There is a large body of scientific evidence that has been confirmed in randomized controlled trials indicating a cardioprotective effect for omega-3 fatty acids from fish. For alpha-linolenic acid (ALA), which is the omega-3 fatty acid from plants, the relation to cardiovascular health is less clear. We reviewed the recent literature on dietary ALA intake, ALA tissue concentrations, and cardiovascular health in humans. Short-term trials (6–12 weeks) in generally healthy participants mostly showed no or inconsistent effects of ALA intake (1.2–3.6 g/d) on blood lipids, low-density lipoprotein oxidation, lipoprotein(a), and apolipoproteins A-I and B. Studies of ALA in relation to inflammatory markers and glucose metabolism yielded conflicting results. With regard to clinical cardiovascular outcomes, there is observational evidence for a protective effect against nonfatal myocardial infarction. However, no protective associations were observed between ALA status and risk of heart failure, atrial fibrillation, and sudden death. Findings from long-term trials of ALA supplementation are awaited to answer the question whether food-based or higher doses of ALA could be important for cardiovascular health in cardiac patients and the general population.
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•• Campos H, Baylin A, Willett WC: Alpha-linolenic acid and risk of nonfatal acute myocardial infarction. Circulation 2008, 118:339–345. In this study, 1819 patients who survived an MI and 1817 matching controls provided adipose tissue for analysis of ALA and completed a validated food questionnaire. ALA in adipose tissue ranged from 0.36% in the lowest decile to 1.04% in the highest decile. The corresponding median ALA intakes were 1.1 to 2.4 g/d. The risk of nonfatal MI was strongly reduced to adipose tissue ALA levels of about 0.7%, which corresponds to an intake of about 1.8 g/d. Further increases in intake were not associated with increased protection. CrossRefPubMed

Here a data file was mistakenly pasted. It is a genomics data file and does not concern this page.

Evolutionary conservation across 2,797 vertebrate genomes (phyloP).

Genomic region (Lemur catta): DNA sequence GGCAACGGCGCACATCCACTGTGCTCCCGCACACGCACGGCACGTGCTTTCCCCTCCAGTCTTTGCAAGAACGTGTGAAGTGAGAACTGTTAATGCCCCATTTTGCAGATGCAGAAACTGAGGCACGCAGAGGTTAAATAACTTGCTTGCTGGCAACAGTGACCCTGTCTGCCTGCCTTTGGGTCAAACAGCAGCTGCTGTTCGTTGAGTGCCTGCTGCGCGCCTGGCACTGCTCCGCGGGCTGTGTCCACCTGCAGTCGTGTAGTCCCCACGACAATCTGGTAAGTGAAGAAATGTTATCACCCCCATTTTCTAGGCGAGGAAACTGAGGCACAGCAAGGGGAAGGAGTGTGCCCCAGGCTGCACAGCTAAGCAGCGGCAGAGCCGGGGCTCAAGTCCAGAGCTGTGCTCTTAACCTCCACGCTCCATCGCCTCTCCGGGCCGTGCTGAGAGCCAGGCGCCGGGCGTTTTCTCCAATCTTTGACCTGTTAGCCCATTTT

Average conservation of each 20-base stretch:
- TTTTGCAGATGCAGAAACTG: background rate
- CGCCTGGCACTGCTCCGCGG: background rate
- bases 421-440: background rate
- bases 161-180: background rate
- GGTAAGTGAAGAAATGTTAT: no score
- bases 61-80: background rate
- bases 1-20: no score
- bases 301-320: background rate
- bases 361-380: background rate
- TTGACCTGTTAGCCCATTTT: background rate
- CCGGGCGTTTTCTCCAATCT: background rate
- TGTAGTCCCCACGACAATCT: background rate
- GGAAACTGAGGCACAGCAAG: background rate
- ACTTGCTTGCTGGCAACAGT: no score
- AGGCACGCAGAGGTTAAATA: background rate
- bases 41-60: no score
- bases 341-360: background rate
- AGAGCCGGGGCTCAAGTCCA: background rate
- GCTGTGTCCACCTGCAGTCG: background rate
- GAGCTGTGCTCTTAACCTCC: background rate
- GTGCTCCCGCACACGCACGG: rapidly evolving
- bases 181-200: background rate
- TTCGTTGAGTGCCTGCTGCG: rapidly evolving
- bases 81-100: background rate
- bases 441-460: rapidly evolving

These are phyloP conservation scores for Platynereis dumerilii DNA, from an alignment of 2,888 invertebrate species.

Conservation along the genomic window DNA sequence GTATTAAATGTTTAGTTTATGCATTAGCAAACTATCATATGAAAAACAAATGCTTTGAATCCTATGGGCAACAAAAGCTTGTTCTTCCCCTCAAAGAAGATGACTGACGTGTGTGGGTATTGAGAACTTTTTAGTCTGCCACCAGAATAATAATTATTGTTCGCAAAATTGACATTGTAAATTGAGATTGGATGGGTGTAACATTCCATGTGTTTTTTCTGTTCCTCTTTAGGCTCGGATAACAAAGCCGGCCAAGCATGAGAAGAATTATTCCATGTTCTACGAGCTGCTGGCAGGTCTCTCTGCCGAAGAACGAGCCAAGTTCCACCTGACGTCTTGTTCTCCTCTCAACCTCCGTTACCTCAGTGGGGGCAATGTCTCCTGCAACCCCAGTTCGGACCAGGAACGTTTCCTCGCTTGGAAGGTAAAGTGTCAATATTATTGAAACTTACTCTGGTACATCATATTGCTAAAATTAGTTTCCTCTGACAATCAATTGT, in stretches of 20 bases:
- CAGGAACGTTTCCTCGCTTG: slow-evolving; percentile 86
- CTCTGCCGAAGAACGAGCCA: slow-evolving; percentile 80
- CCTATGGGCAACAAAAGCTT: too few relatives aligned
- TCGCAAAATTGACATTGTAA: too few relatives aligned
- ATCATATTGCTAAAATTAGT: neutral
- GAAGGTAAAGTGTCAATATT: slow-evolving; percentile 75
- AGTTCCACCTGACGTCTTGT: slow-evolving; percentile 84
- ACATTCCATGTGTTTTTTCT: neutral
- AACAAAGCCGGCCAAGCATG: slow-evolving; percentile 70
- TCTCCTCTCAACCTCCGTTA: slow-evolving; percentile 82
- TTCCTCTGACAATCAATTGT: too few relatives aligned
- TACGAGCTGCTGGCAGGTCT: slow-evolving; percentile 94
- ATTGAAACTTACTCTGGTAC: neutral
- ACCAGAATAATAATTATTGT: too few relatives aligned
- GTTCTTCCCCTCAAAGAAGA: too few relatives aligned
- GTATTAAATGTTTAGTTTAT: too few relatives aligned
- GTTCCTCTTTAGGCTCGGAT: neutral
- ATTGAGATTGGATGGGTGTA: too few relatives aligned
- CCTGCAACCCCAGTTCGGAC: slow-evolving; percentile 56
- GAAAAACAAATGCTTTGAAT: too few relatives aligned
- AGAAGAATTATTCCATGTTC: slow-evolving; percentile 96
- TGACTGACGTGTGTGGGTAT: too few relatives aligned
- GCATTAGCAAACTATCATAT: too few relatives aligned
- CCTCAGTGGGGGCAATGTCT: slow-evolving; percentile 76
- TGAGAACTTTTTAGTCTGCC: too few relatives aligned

• Dai J, Ziegler TR, Bostick RM, et al.: High habitual dietary alpha-linolenic acid intake is associated with decreased plasma soluble interleukin-6 receptor concentrations in male twins. Am J Clin Nutr 2010, 92:177–185. In this cross-sectional study, habitual ALA intake was examined in relation to plasma inflammatory markers, including IL-6 and sIL-6R, in 353 middle-aged male twins. ALA intake ranged from 0.2 to 2 g/d and was significantly inversely associated with plasma sIL-6R, but not with plasma IL-6 or other inflammatory markers. A major strength of this study is the use of twins who share genetic factors and who generally have similar lifestyles and diets. CrossRefPubMed
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•• Lemaitre RN, King IB, Sotoodehnia N, et al.: Red blood cell membrane alpha-linolenic acid and the risk of sudden cardiac arrest. Metabolism 2009, 58:534–540. Previous population-based case-control studies of this research group showed strong inverse associations of dietary intake and erythrocyte membrane levels of marine n-3 fatty acids with the risk of sudden cardiac death. In this article, data from a similar case-control study of ALA in erythrocyte membranes and sudden cardiac arrest are reported. Blood was obtained at the time of cardiac arrest (cases) or at the time of an interview (controls). Against expectations, higher membrane ALA was associated with a increased risk of sudden cardiac arrest, with an odds ratio of 2.5 (95% CI, 1.3–4.8) for the upper versus lower quartile. CrossRefPubMed
- Alpha-Linolenic Acid: Is It Essential to Cardiovascular Health?
Johanna M. Geleijnse
Janette de Goede
Ingeborg A. Brouwer
- Current Science Inc.
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